London boasts a plethora of fine restaurants, but it is always particularly appetising to find one that delivers an authentic taste of France. Tucked away in a corner of Chelsea, Le Colombier does just that by offering brassiere classics and lashings of French flair. On a warm evening, my companion and I arrived to find diners seated on the pavement terrace, feasting on tiered platters of fruits de mer. It was encouraging to hear French voices over the clinking of glasses and cracking of shellfish. Inside, waistcoat-clad waiters hurried about the blue-and-cream themed dining room, where the starched table clothes and wooden furnishings provided plenty of character.

My companion started with a warm goat’s cheese salad, while I opted for a delicious crab salad, consisting of a stack of delicate crab meat layered with freshly chopped tomato. For the mains. I opted for grilled langoustine, which was simple but enjoyable. My friend’s wild sea bass, served on a bed of spinach, was well-matched with a zesty lemon dressing. We both chose nostalgic desserts: heady rum baba and smooth crème brûlée, before rounding off with a soothing tisane, sipped slowly to prolong the enjoyable evening.

Zoë McIntyre

Mains from £17.50

Decoration detail inside Le Gavroche restaurant in LondonDecoration detail inside Le Gavroche restaurant in London

Le Gavroche, Mayfair

It may seem a grand claim to state that a restaurant will go down in history, but for Le Gavroche, it is an entirely fair statement. The London restaurant opened in 1967 by Michel and Albert Roux and brought high-quality French cuisine to Britain. Its modest entrance – a polished wooden door, with elegant glass portico – leads to the restaurant on the lower ground floor. The welcoming staff-members are effortlessly efficient as they show you to your cosy table.

The menu is a repertoire of classic signature dishes, starters included Portland and soft-shell crab salad and roast scallops with cucumber, avocado and dill, while mains were veal fillet with foie gras and truffle Madeira sauce. The wines meanwhile, were expertly chosen by sommelier David Galetti, who opened my palate to another world, a certain Pouilly Fuissé was like no other wine I’ve ever tasted. The cheese trolley was mesmerising. It was accompanied by a glass of port from the largest bottle of Graham’s Tawny Port I have ever seen. Then came the dessert; the Gavroche is famous for its soufflés, and for us the best was saved for last. An awe-inspiring ‘cloud’ of passion fruit soufflé arrived only to be enhanced – if it were possible – with a spoonful of the sweet and creamy white chocolate ice-cream inserted by the waiter, into the centre. The perfect finale to a sumptuous meal that everyone should try once – or more if they can’t bear to resist - in a lifetime.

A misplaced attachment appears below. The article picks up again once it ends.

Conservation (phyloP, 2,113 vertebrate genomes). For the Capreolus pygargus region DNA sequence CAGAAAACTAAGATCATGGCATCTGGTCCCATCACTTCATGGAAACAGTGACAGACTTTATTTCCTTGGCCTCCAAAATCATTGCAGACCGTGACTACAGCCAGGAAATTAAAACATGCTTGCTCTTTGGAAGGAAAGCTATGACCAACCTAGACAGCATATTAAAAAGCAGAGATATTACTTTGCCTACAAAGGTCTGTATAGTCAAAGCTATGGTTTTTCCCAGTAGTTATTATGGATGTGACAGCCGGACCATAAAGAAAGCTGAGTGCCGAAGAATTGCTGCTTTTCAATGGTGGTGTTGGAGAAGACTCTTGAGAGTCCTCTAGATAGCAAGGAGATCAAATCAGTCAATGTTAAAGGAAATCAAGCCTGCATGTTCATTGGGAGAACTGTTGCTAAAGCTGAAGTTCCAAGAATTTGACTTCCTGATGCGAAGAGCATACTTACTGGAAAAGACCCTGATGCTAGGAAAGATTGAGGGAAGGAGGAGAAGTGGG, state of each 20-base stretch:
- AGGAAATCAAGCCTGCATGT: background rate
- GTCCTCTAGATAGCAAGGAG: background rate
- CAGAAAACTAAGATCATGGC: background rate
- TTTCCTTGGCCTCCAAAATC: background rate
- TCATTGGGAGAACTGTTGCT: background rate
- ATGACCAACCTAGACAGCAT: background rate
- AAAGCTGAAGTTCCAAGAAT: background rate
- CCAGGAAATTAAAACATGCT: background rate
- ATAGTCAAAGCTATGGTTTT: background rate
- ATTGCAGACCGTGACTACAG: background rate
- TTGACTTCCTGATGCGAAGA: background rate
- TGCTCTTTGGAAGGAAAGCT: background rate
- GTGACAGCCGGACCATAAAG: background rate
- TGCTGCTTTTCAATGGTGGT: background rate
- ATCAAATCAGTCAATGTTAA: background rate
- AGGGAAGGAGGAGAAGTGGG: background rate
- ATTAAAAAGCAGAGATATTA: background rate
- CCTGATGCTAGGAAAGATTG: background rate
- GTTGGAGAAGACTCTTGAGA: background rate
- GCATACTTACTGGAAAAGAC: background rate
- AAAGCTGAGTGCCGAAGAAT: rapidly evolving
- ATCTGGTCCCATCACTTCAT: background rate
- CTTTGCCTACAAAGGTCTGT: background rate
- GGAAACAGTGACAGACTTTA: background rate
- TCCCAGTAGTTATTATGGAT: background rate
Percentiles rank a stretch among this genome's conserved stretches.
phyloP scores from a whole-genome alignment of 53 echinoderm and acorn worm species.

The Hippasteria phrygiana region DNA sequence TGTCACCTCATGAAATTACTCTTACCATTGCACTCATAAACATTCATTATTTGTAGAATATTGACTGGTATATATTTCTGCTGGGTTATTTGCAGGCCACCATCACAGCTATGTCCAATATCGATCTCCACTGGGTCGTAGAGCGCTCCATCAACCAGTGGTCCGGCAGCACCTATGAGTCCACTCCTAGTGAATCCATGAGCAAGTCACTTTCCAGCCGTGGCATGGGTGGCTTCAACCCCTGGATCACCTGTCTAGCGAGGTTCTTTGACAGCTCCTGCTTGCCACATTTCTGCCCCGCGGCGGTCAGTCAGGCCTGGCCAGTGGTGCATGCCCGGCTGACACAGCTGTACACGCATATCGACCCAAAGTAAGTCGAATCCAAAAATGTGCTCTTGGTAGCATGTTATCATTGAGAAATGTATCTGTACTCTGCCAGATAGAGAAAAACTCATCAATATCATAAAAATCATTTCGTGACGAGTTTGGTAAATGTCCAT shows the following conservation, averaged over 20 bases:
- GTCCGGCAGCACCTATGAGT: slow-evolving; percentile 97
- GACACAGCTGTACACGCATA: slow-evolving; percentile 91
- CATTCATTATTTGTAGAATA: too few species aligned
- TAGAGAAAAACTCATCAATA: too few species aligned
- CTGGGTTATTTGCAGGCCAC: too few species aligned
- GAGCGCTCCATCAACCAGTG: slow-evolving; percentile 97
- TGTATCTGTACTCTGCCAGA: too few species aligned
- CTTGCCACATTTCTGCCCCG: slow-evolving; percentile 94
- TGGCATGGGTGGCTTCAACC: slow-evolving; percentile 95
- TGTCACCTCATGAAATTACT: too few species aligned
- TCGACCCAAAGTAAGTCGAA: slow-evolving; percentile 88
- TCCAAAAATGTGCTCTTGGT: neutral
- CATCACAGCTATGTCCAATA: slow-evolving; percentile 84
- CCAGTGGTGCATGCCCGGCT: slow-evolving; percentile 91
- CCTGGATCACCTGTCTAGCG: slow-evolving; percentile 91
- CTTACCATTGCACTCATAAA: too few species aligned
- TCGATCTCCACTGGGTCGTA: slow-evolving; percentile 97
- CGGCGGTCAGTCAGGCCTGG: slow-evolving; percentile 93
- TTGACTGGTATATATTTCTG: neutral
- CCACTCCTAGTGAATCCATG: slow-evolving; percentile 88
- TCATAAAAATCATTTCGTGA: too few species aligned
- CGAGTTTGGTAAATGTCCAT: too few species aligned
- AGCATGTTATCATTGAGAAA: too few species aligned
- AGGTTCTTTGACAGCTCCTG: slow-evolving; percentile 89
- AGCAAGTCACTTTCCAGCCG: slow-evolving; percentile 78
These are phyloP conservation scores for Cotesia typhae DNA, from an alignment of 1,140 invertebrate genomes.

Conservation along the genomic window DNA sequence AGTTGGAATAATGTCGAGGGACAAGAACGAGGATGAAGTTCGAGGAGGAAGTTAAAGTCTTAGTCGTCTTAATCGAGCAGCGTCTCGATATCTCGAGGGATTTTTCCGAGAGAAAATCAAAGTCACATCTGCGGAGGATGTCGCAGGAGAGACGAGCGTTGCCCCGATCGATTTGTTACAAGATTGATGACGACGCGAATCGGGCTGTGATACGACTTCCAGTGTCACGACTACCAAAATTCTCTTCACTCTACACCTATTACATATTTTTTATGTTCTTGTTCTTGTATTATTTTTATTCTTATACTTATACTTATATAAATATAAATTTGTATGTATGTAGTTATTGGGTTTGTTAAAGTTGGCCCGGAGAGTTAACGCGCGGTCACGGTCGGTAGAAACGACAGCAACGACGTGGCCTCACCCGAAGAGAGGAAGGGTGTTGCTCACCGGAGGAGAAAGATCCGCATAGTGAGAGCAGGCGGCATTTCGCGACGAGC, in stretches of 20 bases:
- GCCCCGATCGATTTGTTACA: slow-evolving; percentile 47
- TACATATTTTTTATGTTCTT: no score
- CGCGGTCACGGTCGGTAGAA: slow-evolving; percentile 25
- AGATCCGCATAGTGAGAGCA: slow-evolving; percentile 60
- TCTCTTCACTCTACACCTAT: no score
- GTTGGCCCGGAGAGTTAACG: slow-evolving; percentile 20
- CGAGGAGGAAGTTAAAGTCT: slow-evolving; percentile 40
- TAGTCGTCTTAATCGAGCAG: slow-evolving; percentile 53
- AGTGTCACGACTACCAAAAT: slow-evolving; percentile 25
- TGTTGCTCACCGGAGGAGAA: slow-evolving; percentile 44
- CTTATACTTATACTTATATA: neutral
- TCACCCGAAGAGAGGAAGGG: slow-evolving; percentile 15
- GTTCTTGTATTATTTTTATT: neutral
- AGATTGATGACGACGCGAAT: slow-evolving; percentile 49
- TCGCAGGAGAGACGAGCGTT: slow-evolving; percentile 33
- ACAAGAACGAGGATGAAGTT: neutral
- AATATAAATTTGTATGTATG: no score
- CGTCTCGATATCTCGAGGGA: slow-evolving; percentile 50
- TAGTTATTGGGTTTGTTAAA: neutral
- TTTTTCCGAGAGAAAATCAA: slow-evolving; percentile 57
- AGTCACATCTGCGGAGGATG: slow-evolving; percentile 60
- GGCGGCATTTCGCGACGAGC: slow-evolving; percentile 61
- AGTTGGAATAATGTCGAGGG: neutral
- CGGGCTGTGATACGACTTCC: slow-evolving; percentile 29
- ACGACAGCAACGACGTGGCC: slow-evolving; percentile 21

Carolyn Boyd

Eight-course tasting menu £126

Pont de la Tour's main dining room with a view of the Tower Bridge in LondonPont de la Tour's main dining room with a view of the Tower Bridge in London

Pont de la Tour, Southwark

There can be few more typically British sights than that of Tower Bridge, but for those admiring it from the Pont de la Tour restaurant, the experience can also have a Gallic flavour. This classic French restaurant originally opened in 1991 but has been given a new lease of life after an extensive refurbishment and the appointment of a new head chef. Frederick Forster has an impressive CV that includes the Roux scholarship, Le Gavroche, Le Manoir aux Quat’Saisons and The Ritz. The restaurant was a welcome port in the gloom when my companion and I visited for lunch on a cold winter’s day.

The menu proved a treat as well, and after much umm-ing and ahh-ing over dishes that bring together the best of British and French (and a touch of Italian), I plumped for the seared foie gras and clementines to start, followed by half a lobster thermidor, while my companion was swayed by the waiter’s suggestions of San Daniele ham and goat’s cheese followed by a loin of venison with poached pear and parmentier. All dishes were delicious, and in classic French style we were left with just enough room for dessert: chocolate crème, caramel and lemon sorbet for me and caramel soufflé for my companion. Each course was accompanied by wines selected by their sommelier from the restaurant’s famous wine cellar. I dared sip non-French wines (with apologies, France-lovers), finding the Monsters riesling from the Some Young Punks vineyard in the Clare Valley, south Australia, a particular highlight. While the restaurant’s location draws a suited and booted clientele from the nearby City and Canary Wharf, we felt for a few hours that we had sailed away to France.

Carolyn Boyd

Mains from £16